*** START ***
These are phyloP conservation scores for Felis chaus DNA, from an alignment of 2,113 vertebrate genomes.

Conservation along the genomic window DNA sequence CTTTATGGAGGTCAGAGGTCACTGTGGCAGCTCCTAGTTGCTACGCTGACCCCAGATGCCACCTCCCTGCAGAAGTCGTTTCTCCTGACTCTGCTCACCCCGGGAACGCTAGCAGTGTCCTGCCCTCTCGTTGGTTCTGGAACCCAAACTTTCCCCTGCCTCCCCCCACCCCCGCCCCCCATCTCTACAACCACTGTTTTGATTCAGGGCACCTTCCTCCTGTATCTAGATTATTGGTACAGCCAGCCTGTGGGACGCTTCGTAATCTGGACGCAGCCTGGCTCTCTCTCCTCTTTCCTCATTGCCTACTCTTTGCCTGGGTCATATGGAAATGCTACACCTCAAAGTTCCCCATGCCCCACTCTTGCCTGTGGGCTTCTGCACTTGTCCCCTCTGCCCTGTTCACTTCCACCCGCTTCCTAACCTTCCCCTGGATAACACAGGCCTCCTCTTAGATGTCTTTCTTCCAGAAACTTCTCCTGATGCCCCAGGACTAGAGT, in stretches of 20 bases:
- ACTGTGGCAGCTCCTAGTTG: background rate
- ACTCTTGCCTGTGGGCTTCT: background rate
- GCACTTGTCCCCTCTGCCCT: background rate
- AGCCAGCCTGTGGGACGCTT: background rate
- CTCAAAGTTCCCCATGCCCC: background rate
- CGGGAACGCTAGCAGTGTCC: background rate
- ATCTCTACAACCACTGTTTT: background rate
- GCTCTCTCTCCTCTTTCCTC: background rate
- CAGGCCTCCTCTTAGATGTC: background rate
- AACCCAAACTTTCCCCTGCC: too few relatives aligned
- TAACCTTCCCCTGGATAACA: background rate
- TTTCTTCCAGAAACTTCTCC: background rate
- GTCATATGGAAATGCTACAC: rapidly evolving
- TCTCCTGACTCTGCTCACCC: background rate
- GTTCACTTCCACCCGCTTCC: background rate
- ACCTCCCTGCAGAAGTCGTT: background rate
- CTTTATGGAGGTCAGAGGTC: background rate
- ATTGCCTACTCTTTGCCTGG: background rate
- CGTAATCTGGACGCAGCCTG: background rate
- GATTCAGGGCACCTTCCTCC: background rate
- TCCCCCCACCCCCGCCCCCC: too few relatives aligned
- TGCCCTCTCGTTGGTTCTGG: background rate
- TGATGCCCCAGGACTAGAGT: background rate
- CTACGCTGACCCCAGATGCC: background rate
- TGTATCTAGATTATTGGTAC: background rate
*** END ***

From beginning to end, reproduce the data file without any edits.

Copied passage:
These are phyloP conservation scores for Felis chaus DNA, from an alignment of 2,113 vertebrate genomes.

Conservation along the genomic window DNA sequence CTTTATGGAGGTCAGAGGTCACTGTGGCAGCTCCTAGTTGCTACGCTGACCCCAGATGCCACCTCCCTGCAGAAGTCGTTTCTCCTGACTCTGCTCACCCCGGGAACGCTAGCAGTGTCCTGCCCTCTCGTTGGTTCTGGAACCCAAACTTTCCCCTGCCTCCCCCCACCCCCGCCCCCCATCTCTACAACCACTGTTTTGATTCAGGGCACCTTCCTCCTGTATCTAGATTATTGGTACAGCCAGCCTGTGGGACGCTTCGTAATCTGGACGCAGCCTGGCTCTCTCTCCTCTTTCCTCATTGCCTACTCTTTGCCTGGGTCATATGGAAATGCTACACCTCAAAGTTCCCCATGCCCCACTCTTGCCTGTGGGCTTCTGCACTTGTCCCCTCTGCCCTGTTCACTTCCACCCGCTTCCTAACCTTCCCCTGGATAACACAGGCCTCCTCTTAGATGTCTTTCTTCCAGAAACTTCTCCTGATGCCCCAGGACTAGAGT, in stretches of 20 bases:
- ACTGTGGCAGCTCCTAGTTG: background rate
- ACTCTTGCCTGTGGGCTTCT: background rate
- GCACTTGTCCCCTCTGCCCT: background rate
- AGCCAGCCTGTGGGACGCTT: background rate
- CTCAAAGTTCCCCATGCCCC: background rate
- CGGGAACGCTAGCAGTGTCC: background rate
- ATCTCTACAACCACTGTTTT: background rate
- GCTCTCTCTCCTCTTTCCTC: background rate
- CAGGCCTCCTCTTAGATGTC: background rate
- AACCCAAACTTTCCCCTGCC: too few relatives aligned
- TAACCTTCCCCTGGATAACA: background rate
- TTTCTTCCAGAAACTTCTCC: background rate
- GTCATATGGAAATGCTACAC: rapidly evolving
- TCTCCTGACTCTGCTCACCC: background rate
- GTTCACTTCCACCCGCTTCC: background rate
- ACCTCCCTGCAGAAGTCGTT: background rate
- CTTTATGGAGGTCAGAGGTC: background rate
- ATTGCCTACTCTTTGCCTGG: background rate
- CGTAATCTGGACGCAGCCTG: background rate
- GATTCAGGGCACCTTCCTCC: background rate
- TCCCCCCACCCCCGCCCCCC: too few relatives aligned
- TGCCCTCTCGTTGGTTCTGG: background rate
- TGATGCCCCAGGACTAGAGT: background rate
- CTACGCTGACCCCAGATGCC: background rate
- TGTATCTAGATTATTGGTAC: background rate